Heart attacks are a serious medical emergency that require immediate treatment, according to the NHS.
Every seven minutes, someone in the UK will have a heart attack.
But, you could lower your risk of the deadly condition by making small lifestyle changes.
Eating a healthy, balanced diet could help to prevent a heart attack - which is also known as a myocardial infarction.
Almonds contain nutrients and antioxidants that could lower your risk of a fatal heart attack.
They are rich in magnesium, copper, manganese, calcium and potassium.
All of these help to ward off ‘bad’ cholesterol, said the nutritionist.
Eating more almonds could also provide protection for your artery walls, while preventing a build up of plaque.
You could even reduce inflammation in the body by eating more of the nuts, he added.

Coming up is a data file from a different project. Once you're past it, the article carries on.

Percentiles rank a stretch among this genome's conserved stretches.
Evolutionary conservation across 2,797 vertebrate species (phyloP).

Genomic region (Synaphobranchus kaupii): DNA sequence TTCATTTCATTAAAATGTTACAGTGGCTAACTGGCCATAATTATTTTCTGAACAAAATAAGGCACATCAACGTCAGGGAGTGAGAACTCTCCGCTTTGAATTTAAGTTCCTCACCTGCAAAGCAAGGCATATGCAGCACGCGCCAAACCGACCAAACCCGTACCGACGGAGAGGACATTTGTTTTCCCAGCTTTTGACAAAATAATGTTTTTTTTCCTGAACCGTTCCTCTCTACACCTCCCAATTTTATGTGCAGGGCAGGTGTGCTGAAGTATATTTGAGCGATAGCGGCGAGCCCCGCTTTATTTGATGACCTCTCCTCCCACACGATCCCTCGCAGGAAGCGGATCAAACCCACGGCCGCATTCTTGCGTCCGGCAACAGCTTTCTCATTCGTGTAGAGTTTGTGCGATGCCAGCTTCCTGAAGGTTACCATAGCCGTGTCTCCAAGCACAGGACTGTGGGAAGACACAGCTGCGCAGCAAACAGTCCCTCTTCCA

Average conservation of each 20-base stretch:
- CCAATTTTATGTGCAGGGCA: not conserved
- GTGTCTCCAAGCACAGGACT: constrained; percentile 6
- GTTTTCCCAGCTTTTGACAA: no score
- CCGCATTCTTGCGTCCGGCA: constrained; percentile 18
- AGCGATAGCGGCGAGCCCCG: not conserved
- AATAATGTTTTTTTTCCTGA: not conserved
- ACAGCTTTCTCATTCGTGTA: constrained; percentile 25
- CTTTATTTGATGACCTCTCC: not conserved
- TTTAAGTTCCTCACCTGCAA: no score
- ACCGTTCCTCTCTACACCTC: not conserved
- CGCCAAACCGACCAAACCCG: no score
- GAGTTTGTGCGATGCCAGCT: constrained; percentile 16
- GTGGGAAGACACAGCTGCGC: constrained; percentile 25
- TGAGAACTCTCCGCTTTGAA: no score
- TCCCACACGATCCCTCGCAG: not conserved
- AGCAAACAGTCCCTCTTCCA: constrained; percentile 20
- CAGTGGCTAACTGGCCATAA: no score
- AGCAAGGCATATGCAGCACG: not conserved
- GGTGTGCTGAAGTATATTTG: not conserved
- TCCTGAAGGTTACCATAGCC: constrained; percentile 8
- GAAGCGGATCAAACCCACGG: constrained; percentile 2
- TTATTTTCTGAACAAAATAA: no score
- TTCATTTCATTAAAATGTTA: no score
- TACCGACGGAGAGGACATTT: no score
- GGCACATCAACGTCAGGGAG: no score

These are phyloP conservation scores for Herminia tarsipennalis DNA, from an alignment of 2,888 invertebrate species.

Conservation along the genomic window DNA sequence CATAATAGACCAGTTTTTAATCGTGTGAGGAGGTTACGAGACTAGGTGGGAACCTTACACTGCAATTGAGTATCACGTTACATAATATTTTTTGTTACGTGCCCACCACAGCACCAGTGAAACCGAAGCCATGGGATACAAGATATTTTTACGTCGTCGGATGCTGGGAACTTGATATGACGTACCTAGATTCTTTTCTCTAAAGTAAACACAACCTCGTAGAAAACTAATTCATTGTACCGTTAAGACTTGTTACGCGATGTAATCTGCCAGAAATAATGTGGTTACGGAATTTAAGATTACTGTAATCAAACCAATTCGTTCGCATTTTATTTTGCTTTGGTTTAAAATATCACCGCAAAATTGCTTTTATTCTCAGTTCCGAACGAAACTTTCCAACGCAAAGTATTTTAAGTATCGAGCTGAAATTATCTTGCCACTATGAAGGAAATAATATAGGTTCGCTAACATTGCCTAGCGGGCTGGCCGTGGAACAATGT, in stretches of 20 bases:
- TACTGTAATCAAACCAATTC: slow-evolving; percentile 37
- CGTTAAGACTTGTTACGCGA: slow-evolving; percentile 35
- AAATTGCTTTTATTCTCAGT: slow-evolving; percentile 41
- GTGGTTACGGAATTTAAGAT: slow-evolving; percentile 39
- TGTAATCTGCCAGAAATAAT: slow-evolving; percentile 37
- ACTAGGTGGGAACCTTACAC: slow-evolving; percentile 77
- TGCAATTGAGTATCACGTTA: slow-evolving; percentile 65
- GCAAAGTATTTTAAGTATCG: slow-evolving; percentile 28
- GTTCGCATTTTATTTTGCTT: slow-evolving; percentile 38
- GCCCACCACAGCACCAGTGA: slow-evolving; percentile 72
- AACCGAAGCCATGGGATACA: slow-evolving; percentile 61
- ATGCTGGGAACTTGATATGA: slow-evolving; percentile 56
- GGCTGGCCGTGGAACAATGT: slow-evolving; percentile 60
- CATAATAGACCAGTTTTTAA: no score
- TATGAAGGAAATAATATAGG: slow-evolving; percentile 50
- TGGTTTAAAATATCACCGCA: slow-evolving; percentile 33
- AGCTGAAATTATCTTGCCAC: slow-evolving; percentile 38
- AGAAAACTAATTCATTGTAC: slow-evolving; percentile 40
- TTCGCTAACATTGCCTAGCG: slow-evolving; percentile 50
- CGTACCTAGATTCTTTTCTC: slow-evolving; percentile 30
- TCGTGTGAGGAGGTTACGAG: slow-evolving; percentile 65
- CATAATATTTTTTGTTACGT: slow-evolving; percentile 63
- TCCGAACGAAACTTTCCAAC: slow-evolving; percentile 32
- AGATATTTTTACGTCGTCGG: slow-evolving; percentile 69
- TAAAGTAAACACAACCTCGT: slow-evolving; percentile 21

“Two of the star chemical compounds of almonds nutrition are healthy monounsaturated fatty acids and antioxidants that support heart health and prevent factors of cardiovascular disease,” said Axe.
“Almonds specifically supply antioxidant flavonoids, plant-based compounds present in the skin of almonds that work with vitamin E to improve artery health and reduce inflammation.
“Almonds have a consistent ‘bad’ cholesterol-lowering effect, especially in individuals with high cholesterol and diabetes.
“Almonds help prevent damage from forming within artery walls and protect against dangerous plaque buildup.
“Almonds nutrition benefits also make them a great food to support healthy cholesterol and blood pressure levels, in addition to fighting weight gain and obesity — three of the biggest risk factors associated with heart attacks and stroke.”
Heart attack symptoms are caused by the blood supply to the heart becoming blocked, said the NHS.
Without enough blood, the heart may become seriously damaged, and it may even be life-threatening.
A heart attack is a symptom of coronary heart disease - one of the biggest causes of death in the UK and around the world.
Heart disease is caused by the major blood vessels becoming blocked up with cholesterol deposits.